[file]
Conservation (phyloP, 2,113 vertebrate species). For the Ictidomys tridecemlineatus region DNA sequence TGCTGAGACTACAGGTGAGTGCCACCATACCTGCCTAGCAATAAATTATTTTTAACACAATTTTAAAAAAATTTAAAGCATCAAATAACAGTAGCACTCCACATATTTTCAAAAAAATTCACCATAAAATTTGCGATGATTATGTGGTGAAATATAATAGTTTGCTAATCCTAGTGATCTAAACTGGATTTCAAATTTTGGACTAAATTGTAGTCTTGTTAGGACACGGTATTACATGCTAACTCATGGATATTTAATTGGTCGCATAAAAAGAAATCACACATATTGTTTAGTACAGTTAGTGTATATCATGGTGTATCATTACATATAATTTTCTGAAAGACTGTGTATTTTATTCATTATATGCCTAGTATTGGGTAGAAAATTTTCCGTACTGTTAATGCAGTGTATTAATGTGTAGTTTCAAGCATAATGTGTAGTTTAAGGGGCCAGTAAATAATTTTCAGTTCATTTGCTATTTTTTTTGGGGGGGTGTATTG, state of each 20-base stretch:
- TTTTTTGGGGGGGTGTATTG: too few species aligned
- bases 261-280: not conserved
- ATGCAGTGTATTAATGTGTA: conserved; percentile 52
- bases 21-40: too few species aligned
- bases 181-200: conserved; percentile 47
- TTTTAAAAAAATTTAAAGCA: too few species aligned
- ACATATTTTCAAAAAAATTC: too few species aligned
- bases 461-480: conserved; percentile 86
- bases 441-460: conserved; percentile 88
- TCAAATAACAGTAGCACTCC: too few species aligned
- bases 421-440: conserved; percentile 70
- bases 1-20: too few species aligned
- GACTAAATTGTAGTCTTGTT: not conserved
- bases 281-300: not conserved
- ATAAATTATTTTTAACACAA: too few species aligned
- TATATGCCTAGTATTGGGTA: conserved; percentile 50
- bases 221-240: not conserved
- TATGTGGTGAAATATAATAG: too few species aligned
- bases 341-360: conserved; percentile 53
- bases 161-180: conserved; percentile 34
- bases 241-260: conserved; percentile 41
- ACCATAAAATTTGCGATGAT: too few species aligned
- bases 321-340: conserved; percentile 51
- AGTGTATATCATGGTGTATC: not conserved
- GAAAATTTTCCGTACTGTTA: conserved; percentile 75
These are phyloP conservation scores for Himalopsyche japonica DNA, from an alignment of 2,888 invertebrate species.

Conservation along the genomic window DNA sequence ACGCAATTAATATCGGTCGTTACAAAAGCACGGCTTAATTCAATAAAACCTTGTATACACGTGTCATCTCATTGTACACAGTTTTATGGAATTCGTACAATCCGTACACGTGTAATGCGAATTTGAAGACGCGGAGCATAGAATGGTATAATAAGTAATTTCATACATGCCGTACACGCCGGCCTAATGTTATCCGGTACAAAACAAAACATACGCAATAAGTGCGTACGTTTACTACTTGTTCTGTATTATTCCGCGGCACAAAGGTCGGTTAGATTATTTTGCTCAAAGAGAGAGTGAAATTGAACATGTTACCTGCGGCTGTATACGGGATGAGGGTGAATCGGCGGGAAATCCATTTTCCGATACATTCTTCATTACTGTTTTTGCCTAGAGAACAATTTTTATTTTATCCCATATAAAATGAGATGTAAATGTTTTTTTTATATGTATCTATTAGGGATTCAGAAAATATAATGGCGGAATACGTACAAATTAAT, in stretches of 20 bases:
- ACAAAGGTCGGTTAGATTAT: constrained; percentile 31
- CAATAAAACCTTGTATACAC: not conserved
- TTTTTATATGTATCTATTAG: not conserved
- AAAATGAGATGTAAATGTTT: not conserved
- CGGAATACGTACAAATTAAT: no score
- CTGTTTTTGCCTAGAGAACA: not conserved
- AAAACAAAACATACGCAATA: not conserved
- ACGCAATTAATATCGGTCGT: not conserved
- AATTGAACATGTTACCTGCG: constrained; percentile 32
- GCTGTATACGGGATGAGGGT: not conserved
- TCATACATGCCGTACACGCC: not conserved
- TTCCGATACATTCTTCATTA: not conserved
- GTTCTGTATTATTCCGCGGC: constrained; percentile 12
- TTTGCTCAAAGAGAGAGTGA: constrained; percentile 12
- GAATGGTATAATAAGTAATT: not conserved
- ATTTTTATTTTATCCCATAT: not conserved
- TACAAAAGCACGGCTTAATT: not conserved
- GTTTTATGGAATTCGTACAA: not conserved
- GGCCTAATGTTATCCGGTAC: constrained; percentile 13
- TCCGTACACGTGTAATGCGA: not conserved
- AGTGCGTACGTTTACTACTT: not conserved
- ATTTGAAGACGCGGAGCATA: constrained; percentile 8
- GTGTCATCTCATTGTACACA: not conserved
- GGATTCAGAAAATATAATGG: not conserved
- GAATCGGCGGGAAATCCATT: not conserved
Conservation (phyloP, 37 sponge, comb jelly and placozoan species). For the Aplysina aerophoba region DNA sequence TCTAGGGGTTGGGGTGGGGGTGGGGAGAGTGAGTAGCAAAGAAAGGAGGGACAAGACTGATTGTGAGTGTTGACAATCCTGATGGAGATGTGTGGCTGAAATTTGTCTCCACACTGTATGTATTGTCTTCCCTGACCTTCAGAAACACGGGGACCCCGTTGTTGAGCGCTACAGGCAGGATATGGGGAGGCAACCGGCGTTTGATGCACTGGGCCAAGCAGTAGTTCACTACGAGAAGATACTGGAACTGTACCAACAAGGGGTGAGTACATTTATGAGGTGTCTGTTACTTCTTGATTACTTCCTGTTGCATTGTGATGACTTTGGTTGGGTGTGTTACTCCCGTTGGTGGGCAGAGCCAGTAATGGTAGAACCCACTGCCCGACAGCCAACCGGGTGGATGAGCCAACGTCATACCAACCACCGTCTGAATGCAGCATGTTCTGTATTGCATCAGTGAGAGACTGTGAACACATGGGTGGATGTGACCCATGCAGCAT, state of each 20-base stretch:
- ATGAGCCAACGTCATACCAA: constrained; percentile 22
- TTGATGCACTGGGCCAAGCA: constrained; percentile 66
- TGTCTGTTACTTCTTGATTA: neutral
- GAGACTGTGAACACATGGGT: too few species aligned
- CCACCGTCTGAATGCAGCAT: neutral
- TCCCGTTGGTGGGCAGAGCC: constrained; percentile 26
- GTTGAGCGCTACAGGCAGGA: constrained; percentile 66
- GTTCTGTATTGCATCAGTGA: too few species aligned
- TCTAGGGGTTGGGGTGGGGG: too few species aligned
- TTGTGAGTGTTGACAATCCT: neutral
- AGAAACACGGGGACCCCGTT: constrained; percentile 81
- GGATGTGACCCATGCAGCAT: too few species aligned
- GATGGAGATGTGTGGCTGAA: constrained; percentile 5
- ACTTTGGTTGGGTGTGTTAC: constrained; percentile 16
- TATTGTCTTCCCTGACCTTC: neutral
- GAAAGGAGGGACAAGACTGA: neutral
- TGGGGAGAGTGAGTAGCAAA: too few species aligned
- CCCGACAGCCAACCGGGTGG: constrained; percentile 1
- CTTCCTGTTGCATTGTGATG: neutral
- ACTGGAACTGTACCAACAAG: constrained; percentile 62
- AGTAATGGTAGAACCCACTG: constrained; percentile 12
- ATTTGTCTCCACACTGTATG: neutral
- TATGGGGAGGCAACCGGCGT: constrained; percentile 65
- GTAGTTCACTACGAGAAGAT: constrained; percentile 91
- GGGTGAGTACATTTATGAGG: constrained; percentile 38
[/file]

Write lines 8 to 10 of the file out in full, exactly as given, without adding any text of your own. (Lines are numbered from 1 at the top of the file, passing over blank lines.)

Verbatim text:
- ACATATTTTCAAAAAAATTC: too few species aligned
- bases 461-480: conserved; percentile 86
- bases 441-460: conserved; percentile 88